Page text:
Queer People: Then and Now

George E. Haggerty
University of California, Riverside

In a chapter of his recent book, How to Do the History of Homosexuality, David M. Halperin argues that Foucault has been misused in discussions of the history of sexuality.   I am going to quote Halperin at length because what he says has significant bearing on the challenge the contributors to this wonderful collection set for themselves from the beginning.   Halperin argues:

By documenting the existence of both a discursive and a temporal gap between two dissimilar styles of naming, Foucault highlights the historical and political specificity of “sexuality,” both as a cultural concept and as a tactical device, and so he contributes to the task of “introducing” the history of sexuality as a possible field of study–as a radical scholarly and political project.   Nothing Foucault says about the differences between those two historically distant and operationally distinct, discursive strategies for regulating and deligitimating forms of male same-sex sexual contacts prohibits us from inquiring into the connections that pre-modern people may have made between specific sex acts and particular ethos, or sexual style, or sexual subjectivity of those who performed them.[1]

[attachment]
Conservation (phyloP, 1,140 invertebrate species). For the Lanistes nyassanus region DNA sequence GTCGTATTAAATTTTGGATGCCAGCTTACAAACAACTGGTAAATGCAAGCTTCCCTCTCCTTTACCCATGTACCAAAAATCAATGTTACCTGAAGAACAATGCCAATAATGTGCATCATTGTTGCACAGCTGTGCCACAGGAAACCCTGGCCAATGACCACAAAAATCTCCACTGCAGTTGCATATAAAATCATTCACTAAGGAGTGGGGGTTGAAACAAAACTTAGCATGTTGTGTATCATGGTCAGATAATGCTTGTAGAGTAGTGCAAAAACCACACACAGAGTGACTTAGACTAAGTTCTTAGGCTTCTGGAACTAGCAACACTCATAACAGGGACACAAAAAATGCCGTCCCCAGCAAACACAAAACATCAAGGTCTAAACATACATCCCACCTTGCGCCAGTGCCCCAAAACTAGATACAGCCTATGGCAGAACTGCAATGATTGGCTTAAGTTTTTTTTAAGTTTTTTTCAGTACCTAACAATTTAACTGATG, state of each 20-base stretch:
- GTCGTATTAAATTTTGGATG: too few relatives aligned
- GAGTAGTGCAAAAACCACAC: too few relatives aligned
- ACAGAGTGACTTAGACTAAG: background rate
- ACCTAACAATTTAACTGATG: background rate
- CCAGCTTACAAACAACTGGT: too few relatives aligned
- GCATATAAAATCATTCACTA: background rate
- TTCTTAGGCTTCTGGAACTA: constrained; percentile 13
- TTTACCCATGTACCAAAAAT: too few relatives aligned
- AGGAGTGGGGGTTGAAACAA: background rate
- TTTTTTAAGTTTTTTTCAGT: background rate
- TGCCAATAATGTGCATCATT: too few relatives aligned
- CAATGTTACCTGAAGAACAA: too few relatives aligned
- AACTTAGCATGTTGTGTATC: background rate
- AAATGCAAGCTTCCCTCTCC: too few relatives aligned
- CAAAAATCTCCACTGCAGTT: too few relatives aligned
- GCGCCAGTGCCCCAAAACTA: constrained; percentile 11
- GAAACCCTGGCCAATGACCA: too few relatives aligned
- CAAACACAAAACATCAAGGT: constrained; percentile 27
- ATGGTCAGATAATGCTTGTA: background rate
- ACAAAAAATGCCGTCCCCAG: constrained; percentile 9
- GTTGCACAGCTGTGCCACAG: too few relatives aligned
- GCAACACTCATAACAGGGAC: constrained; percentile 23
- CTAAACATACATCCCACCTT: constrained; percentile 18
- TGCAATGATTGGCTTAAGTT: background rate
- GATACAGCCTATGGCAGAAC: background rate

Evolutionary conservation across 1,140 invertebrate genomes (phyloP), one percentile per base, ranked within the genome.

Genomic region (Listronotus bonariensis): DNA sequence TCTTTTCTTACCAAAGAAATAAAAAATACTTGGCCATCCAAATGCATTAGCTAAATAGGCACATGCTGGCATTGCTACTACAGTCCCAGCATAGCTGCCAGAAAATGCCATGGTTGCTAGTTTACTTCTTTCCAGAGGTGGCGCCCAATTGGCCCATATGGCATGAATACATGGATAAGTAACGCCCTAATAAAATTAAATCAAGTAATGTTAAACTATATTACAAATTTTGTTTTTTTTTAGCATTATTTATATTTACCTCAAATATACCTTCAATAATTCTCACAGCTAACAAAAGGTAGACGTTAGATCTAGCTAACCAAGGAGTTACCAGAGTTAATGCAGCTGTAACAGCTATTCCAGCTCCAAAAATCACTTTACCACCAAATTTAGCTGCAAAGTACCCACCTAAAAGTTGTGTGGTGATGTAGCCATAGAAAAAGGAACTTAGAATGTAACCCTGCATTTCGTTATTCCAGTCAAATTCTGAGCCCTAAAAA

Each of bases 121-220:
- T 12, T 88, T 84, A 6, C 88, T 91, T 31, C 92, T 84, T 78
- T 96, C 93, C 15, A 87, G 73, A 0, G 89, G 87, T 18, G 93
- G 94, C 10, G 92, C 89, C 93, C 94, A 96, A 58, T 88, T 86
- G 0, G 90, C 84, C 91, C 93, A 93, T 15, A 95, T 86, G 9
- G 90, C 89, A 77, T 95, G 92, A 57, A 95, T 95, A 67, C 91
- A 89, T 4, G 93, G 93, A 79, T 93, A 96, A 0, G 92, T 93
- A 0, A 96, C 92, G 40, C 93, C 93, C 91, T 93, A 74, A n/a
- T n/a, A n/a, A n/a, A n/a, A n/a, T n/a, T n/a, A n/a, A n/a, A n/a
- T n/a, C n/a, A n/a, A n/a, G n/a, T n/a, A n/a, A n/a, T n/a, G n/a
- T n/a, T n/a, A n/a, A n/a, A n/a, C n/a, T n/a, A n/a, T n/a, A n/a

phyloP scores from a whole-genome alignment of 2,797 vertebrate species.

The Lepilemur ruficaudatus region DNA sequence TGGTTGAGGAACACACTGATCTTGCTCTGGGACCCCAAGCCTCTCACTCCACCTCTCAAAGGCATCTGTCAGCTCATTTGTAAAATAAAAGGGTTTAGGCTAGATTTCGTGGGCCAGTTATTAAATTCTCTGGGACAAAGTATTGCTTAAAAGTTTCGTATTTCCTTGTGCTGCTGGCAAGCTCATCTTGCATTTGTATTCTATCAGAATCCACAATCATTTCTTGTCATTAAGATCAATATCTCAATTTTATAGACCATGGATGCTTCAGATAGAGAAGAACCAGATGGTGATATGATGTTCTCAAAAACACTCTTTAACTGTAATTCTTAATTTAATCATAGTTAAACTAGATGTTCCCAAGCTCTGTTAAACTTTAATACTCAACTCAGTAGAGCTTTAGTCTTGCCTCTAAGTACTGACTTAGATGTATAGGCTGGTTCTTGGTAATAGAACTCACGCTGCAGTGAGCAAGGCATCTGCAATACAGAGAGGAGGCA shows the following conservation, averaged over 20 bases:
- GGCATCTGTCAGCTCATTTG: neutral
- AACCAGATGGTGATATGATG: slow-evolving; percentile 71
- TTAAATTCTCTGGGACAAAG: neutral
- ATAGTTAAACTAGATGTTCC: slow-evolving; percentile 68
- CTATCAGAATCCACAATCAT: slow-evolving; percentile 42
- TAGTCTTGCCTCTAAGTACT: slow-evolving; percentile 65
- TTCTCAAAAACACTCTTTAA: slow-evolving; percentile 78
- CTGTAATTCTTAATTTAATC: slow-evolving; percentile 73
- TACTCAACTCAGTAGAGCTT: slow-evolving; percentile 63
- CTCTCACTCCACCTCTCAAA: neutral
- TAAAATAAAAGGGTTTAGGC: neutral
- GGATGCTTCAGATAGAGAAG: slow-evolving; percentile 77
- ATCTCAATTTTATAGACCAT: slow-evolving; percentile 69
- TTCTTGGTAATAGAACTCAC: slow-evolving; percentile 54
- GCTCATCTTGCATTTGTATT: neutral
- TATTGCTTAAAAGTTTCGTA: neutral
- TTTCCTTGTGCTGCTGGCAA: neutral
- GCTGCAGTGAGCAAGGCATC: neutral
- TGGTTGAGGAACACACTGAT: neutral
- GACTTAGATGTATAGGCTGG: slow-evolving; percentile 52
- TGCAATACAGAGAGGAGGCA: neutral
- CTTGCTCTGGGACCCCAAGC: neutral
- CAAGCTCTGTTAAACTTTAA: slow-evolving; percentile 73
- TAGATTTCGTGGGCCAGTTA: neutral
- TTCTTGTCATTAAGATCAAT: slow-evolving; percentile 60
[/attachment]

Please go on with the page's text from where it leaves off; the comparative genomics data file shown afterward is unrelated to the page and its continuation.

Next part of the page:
In offering this corrective to the impression he may have created by his discussion of Foucault in One Hundred Years of Homosexuality , Halperin begins to suggest a route by which we might resolve the essentialist-constructionist controversy that has often undermined studies of the history of sexuality, especially in the eighteenth century.[2]  As Chris Mounsey and Caroline Gonda point out in “Queer People: An Introduction,” this controversy has animated much recent discussion of eighteenth-century sexual life.   If scholars like Richter Norton and Randolph Trumbach see clear evidence of homosexuality in the period, others, like Cameron McFarlane and Hans Turley complicate this easy familiarity with at least the distance and usually the distinction that Foucault, in short hand, provides.[3]